Then they hear someone calling from ashore, ‘Cast your nets to the right side of the boat, you’ll get fish there.’  And, of course, it was Jesus.  It was the beloved disciple who hears and understands that it was none other than their much-loved master.  And it was Peter who jumped in the lake and swam ashore.  They eat and Peter get’s his marching orders.

I want to sketch two portraits for you this morning of the Beloved Disciple and of Peter because you need the essence and spirit that both of these men display in this Gospel for a rich life of faith grounded in Jesus.

The beloved disciple, also known as the one whom Jesus loved, is a curious addition to the Gospel of John and you won’t find him in any other New Testament books.  He is commonly identified as John the Evangelist but there is much debate about that since the second century CE.  He has also been identified as Lazarus, Mary Magdalene, an unknown disciple, or as a composite for all faithful followers and disciples of Jesus.  There is no conclusive evidence nor is there any real confirmation on why his identity is concealed.  Suffice it all to say he holds a special place in this Gospel appearing six times and he is very special to Jesus.

If we were to look at the attributes that are displayed in the beloved disciple you’ll see that he is contemplative as he reclines close to Jesus as the last supper.  He is trustworthy, caring and compassionate as he is entrusted the care of Mary the mother of Jesus.  But most of all he is the introspective one, he is the one that takes the time to really know Jesus, to contemplate the mystery of who Jesus is and his divine nature.  The beloved disciple has understanding and lends that to John’s Gospel account.  Remember this Gospel is different from the other three.

And then you have Peter, dear, dear Peter.  Peter is always on the go doing something or other.  He is undoubtedly the leader of the disciples, not always stable in his faith but he tries.  And when he messes up, as in denying Jesus three times, he gets a chance at redemption as we see in the passage read earlier when he declares his love for Jesus three times.   And of course he is the rock upon which the church is built.  He was an active doer, he displays a very human response of faith that is to go out and be a witness, to heal the world.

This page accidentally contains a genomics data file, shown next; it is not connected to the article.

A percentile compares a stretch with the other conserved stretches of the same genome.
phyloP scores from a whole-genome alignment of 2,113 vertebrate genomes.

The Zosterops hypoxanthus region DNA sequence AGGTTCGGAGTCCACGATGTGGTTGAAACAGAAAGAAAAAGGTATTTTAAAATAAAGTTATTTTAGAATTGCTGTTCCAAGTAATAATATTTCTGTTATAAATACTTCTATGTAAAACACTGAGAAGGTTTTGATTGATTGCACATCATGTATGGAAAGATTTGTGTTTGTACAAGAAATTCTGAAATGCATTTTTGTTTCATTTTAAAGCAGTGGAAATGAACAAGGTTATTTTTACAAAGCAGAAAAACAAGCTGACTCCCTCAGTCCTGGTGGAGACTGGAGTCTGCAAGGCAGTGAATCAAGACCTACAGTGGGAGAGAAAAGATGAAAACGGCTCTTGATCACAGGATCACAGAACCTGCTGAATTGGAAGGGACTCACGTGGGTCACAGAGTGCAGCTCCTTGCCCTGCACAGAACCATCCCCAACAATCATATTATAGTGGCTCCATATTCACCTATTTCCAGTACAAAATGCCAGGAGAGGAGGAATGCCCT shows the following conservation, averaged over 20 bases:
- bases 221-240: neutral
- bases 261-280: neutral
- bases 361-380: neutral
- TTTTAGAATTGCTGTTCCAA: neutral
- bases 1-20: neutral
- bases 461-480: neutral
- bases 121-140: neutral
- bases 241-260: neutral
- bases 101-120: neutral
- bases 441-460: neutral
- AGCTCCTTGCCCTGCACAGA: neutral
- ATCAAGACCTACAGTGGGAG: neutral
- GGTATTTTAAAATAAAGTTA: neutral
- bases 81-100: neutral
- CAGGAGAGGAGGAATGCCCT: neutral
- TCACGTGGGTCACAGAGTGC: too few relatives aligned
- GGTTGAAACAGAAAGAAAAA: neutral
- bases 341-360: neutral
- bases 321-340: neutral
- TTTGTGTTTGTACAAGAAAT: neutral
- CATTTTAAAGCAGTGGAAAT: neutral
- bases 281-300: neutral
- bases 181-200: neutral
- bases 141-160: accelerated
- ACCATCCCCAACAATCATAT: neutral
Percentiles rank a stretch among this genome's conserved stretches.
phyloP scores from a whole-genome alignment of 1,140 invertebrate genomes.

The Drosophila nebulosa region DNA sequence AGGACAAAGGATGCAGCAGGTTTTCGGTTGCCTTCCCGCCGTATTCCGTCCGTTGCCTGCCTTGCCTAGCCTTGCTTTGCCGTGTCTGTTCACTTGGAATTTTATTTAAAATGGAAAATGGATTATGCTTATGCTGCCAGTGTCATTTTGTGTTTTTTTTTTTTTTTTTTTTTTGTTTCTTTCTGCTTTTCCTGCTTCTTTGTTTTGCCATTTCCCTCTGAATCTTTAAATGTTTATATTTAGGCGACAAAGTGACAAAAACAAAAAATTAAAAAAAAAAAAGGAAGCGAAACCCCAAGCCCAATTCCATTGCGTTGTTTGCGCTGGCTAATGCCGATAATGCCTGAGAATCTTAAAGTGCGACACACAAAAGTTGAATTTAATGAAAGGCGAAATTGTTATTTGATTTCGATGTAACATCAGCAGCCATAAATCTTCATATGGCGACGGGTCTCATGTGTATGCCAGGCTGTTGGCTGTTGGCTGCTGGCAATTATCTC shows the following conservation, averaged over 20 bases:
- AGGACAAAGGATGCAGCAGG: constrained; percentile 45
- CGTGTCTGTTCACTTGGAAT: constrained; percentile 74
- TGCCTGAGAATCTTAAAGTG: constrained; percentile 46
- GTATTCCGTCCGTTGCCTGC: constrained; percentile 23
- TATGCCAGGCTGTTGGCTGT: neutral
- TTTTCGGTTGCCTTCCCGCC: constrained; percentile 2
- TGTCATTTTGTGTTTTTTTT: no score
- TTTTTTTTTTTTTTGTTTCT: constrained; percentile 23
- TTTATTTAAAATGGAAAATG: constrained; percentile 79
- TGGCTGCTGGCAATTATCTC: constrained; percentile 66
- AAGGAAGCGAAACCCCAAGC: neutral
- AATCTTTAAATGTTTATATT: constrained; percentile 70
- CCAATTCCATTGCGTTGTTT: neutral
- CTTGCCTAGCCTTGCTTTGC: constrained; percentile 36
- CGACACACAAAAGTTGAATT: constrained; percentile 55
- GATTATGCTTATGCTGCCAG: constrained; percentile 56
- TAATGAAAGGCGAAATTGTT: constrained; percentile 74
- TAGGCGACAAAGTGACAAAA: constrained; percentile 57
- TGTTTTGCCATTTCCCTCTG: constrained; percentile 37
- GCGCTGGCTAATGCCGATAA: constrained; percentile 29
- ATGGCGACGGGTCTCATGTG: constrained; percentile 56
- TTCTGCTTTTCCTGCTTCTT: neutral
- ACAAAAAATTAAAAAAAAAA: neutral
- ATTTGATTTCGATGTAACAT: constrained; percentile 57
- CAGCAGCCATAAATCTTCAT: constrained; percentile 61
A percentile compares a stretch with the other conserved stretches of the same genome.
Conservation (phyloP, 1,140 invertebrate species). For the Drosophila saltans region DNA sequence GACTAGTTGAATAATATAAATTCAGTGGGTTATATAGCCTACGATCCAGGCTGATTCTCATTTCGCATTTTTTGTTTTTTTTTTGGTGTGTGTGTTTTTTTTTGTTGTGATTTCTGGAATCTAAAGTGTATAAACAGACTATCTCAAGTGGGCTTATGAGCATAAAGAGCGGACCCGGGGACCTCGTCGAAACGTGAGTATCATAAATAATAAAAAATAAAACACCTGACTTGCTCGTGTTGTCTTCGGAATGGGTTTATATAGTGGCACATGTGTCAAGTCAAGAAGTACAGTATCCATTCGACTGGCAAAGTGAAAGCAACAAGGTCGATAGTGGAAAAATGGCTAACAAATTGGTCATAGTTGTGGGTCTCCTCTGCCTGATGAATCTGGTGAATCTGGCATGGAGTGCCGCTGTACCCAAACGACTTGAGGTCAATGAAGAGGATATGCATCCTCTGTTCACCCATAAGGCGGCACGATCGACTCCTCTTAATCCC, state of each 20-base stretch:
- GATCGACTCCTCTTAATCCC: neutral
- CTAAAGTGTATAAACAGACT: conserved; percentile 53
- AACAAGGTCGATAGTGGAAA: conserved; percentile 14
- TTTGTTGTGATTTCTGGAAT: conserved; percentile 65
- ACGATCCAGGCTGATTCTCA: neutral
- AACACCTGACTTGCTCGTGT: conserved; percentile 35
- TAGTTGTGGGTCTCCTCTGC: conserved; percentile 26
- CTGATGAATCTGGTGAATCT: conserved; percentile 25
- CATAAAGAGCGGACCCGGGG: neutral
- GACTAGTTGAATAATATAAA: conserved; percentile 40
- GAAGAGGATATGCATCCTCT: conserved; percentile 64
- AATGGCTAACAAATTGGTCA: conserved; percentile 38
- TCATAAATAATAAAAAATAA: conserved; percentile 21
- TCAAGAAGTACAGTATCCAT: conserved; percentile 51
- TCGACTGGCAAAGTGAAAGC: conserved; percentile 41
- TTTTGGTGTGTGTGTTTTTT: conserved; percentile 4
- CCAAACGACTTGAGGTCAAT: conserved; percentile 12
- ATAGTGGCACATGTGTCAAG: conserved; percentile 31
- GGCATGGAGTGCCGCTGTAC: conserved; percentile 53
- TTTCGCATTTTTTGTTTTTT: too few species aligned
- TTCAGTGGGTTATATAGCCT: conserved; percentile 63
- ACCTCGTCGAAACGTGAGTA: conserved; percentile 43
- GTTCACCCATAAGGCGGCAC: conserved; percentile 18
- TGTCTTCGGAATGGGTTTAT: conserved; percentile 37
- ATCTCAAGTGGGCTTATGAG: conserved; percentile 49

These two men are portrayed as rivals in the stories but rather than accept that point of view lets use what they both have to offer as a model for our life in Jesus Christ. 

We know that we need time to reflect upon the grace that God extends to us each day.  The ways in which we have been picked up from our lows and elevated to the heavens of happiness.  We need time in contemplation and prayer, a time to be mindful of our own spiritual need and nature and of those around us.  We need time to ‘Be Still and Know that God is God’, the words of import here are ‘be still’, release the tight grip that you might have on something and to be tranquil in the presence of a God who loves, who gives and forgives and who nourishes us for the journey of life.  Doing this imitates what the Beloved Disciple offers us.

And we also know that part and parcel of Jesus’ message to us is to go and do.  To get out of our easy chairs, off our duffs, get our hands dirty and spread the gospel with our actions. It was St. Francis of Assisi who said, ‘Preach the Gospel at all times and if necessary use words’.  It’s to go to Biloxi, to go to New Haven, to pick up the phone and call others in the congregation who are in need of a caring call, make a meal, advocate for the oppressed, to fling open our doors to each and every person who comes a knockin’.  That’s what it is to feed and tend God’s sheep aka our fellow human beings.  It is the heart and soul of the Gospel of Jesus Christ and it is clear as a bell. This is what we gain by looking at the actions of Peter. 

A balance that is struck when we emulate both the beloved disciple and the apostle Peter is what it means to live your life in Christ.  And you need that balance.  Like yin and yang, milk and cookies one compliments and completes the other.  All prayer with no action is an incomplete photo of faith life.  All actions without reflection is mere busywork.  You need both in a healthy balance to fulfill and be fulfilled in Christ.

And that’s the point.  Sitting in church Sunday after Sunday, hearing these post resurrection stories and encountering Jesus you can’t return home to the same old.  Encounters with Jesus change you as we have been shown today.

Brother Mark Brown from the Society of Saint John the Evangelist in Cambridge Massachusetts reminds us, “The resurrection appearances continue in us—we’re the risen body of Christ. Each of us, in a sense, and in a very flawed way, is a resurrection appearance. The story continues—there is no ending to the gospel, because resurrection continues in us.”

Amen and may it be so!

Thursday, April 7, 2016

Even Behind Closed Doors

John 20:19-31